Lithium niobate (LiNbO3) has been a widely used electro-optic (EO) material since the 1970’s. Large electro-optic (EO) coefficients and lower third-order nonlinearity compared to other III-V materials (e.g., InP, Si) make LiNbO3 an ideal candidate for active photonic devices. Although indium phosphide (InP) and silicon (Si) -based foundries are already established, a LiNbO3-based foundry is something unimaginable until now. Recently, advances in crystal ion sliced (CIS) films of LiNbO3 on insulator (TFLNOI), which guide optical modes almost 20 times smaller than their bulk-LiNbO3 counterparts have emerged as an answer to some of these issues. Now, strip-loaded waveguides can be used to tightly confine the optical mode, allowing smaller electrode gaps, decreased Vπ, tighter bending radii and PIC compatibility. With this advance in thin-film technology, photonic integrated circuits (PICs) in the LiNbO3 platform can now be realized, paving the way for future LiNbO3 platform-based foundries. Our goal is to investigate fundamental building blocks for TFLNOI PICs and ultimately demonstrate the utility of these unit-cells to produce an EO modulator that will reduce the footprint of standard Mach-Zehnder Modulators and bring improved DC and high-frequency EO response.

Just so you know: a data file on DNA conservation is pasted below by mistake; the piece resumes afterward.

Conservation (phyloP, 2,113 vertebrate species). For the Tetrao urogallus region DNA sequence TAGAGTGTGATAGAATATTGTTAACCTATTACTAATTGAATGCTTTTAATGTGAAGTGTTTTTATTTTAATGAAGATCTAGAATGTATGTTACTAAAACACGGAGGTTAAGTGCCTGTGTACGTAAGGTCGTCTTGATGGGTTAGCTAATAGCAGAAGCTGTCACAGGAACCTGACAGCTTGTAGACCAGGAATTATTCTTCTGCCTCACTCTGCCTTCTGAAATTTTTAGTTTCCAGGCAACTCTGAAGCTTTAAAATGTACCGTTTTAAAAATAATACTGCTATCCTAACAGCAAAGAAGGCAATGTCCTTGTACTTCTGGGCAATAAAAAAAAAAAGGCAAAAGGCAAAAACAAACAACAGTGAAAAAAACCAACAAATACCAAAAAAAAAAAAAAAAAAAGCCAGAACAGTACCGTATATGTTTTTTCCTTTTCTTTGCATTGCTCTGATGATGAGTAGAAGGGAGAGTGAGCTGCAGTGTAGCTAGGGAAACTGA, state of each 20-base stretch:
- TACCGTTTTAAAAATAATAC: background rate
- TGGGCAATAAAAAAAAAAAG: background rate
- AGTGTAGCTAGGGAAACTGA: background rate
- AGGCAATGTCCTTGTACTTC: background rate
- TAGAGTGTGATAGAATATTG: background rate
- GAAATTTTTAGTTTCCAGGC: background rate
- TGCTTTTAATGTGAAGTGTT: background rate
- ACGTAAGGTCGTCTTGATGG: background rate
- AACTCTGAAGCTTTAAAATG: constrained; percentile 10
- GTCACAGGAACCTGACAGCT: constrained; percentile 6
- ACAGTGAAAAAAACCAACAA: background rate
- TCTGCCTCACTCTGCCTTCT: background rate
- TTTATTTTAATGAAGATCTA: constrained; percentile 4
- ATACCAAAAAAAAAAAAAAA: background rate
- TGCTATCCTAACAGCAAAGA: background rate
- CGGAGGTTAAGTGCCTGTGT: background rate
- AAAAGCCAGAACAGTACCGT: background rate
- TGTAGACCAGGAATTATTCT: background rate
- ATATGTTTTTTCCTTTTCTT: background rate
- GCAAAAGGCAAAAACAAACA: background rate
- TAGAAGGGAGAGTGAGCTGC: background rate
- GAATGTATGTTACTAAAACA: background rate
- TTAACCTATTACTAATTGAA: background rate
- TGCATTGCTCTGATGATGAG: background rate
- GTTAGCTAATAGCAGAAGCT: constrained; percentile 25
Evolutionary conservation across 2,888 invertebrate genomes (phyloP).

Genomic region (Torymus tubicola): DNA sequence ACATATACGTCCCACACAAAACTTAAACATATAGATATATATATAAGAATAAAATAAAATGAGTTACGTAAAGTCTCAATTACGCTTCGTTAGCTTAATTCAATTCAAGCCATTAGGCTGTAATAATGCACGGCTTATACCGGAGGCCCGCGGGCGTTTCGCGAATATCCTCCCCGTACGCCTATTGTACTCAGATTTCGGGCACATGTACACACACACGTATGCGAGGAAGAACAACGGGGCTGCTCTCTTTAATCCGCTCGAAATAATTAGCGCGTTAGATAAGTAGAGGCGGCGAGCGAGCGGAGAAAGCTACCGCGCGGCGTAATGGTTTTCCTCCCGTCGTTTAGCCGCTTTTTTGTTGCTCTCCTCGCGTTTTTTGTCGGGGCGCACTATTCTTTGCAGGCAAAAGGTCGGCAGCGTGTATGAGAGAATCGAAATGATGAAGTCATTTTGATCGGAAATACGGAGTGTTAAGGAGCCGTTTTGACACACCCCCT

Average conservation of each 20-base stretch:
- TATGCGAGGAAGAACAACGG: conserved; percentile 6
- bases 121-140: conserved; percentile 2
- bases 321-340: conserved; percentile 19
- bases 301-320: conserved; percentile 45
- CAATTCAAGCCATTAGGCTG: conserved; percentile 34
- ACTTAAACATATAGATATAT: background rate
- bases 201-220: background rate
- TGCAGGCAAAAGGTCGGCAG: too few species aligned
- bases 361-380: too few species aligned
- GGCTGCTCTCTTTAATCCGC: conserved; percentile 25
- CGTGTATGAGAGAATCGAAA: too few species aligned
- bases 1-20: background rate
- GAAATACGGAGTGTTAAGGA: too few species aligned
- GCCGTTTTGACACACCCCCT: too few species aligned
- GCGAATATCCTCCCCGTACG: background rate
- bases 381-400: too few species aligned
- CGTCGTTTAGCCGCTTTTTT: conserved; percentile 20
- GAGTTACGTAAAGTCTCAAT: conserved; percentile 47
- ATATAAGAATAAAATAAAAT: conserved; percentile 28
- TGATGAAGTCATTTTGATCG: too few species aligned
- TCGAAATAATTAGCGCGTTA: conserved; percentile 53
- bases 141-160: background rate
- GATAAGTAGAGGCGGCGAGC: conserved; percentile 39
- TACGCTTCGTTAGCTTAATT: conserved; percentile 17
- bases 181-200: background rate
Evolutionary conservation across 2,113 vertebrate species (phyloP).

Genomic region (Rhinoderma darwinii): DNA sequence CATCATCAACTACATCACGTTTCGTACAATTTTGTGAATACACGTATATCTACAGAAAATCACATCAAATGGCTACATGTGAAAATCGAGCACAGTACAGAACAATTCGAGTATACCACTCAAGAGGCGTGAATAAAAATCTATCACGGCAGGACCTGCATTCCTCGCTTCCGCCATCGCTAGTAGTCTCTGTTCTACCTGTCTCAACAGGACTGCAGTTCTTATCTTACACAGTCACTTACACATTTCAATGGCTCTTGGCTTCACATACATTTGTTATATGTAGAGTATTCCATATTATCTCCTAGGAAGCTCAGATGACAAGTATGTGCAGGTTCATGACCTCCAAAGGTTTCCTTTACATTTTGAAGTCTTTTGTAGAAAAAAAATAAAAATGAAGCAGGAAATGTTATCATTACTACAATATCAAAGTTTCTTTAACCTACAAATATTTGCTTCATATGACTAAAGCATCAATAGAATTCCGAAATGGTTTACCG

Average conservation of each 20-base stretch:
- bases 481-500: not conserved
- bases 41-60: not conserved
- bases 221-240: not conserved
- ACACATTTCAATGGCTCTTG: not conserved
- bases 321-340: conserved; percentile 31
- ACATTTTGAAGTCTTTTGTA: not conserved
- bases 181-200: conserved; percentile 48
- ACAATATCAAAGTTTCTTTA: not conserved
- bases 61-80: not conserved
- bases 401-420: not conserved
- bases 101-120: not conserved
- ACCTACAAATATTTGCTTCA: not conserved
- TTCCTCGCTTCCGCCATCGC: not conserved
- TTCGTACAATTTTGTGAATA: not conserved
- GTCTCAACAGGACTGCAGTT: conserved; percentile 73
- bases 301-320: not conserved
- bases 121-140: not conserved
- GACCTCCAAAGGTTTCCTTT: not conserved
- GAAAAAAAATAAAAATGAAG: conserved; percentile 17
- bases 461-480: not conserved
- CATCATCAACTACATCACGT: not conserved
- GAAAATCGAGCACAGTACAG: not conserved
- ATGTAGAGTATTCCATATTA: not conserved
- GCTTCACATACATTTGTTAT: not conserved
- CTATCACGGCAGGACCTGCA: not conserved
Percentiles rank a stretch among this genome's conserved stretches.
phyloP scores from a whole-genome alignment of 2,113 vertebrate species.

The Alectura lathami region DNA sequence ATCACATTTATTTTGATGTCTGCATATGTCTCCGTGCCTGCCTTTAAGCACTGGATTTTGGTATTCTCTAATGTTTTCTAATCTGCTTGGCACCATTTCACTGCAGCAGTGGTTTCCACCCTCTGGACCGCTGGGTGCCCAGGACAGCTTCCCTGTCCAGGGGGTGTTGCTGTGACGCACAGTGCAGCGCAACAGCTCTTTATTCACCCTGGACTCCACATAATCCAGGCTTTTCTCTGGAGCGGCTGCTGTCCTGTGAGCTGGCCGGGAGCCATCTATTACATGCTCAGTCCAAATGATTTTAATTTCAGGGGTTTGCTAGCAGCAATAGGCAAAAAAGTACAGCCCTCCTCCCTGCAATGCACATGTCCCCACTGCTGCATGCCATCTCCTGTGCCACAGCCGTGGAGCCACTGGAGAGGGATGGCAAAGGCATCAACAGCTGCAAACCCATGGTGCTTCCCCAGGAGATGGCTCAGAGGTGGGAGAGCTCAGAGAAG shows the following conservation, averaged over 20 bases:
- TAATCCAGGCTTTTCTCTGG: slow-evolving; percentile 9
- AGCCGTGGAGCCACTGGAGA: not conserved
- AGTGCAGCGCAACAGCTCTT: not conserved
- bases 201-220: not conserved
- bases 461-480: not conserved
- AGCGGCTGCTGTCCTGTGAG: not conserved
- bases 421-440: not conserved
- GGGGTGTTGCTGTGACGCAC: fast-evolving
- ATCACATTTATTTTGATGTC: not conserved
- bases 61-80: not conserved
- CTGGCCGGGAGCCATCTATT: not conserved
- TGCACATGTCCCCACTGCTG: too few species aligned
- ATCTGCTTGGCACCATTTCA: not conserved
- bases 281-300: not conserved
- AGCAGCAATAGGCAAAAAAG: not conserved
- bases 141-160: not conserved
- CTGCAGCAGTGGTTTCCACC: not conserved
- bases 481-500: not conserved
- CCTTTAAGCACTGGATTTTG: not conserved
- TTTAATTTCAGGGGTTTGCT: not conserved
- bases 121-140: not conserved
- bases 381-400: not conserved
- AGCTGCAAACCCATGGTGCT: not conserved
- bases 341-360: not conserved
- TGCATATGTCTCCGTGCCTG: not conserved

Thin-film LiNbO3 on insulator (TFLNOI) PICs can be leveraged for: analog photonic links that possess gain, THz/sub-mmW/mmW sensing, antenna remoting, optical switching, generating entangled photon pairs, etc. In addition to being useful for many applications, TFLNOI is chemically stable, enables the replacement of heavy coaxial cable with lightweight electromagnetic interference insensitive fiber. The proposed research has potential use in systems both on and off of this planet for NASA.
A reduction in SWaP-C, in comparison to currently existing LiNbO3 devices. TFLNOI PICs outperform conventional Si PICs in terms of operational bandwidth and optical power handling making them ideal for next generation links. The technology can provide a method to layout devices akin to Si photonics without experiencing the struggle of process development and device modelling.